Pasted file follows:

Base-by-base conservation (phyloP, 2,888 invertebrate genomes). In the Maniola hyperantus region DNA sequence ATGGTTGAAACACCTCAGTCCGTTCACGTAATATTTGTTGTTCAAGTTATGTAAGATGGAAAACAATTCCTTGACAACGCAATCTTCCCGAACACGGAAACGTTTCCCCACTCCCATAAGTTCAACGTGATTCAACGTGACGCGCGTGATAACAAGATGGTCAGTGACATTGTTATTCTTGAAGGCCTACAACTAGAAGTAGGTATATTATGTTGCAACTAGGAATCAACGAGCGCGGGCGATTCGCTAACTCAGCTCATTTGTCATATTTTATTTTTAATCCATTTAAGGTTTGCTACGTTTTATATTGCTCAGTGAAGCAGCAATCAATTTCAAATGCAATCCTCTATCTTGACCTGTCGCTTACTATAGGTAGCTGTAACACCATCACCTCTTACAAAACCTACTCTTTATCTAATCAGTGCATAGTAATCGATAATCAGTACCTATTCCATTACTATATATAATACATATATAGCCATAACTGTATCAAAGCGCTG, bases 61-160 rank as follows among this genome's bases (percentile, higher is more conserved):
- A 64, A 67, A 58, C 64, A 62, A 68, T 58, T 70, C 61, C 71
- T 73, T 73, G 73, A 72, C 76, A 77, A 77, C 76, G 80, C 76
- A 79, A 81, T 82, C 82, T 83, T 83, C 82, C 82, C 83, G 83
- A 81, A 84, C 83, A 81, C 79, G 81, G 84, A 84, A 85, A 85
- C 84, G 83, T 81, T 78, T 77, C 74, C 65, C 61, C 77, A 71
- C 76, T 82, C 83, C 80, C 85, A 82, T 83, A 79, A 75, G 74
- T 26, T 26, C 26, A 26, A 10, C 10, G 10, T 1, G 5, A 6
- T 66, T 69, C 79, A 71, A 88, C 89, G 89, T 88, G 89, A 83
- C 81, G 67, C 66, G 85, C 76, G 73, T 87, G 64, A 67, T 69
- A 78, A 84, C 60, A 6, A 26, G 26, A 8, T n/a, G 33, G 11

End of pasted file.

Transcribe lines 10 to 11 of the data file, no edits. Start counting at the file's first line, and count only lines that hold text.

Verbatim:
- C 81, G 67, C 66, G 85, C 76, G 73, T 87, G 64, A 67, T 69
- A 78, A 84, C 60, A 6, A 26, G 26, A 8, T n/a, G 33, G 11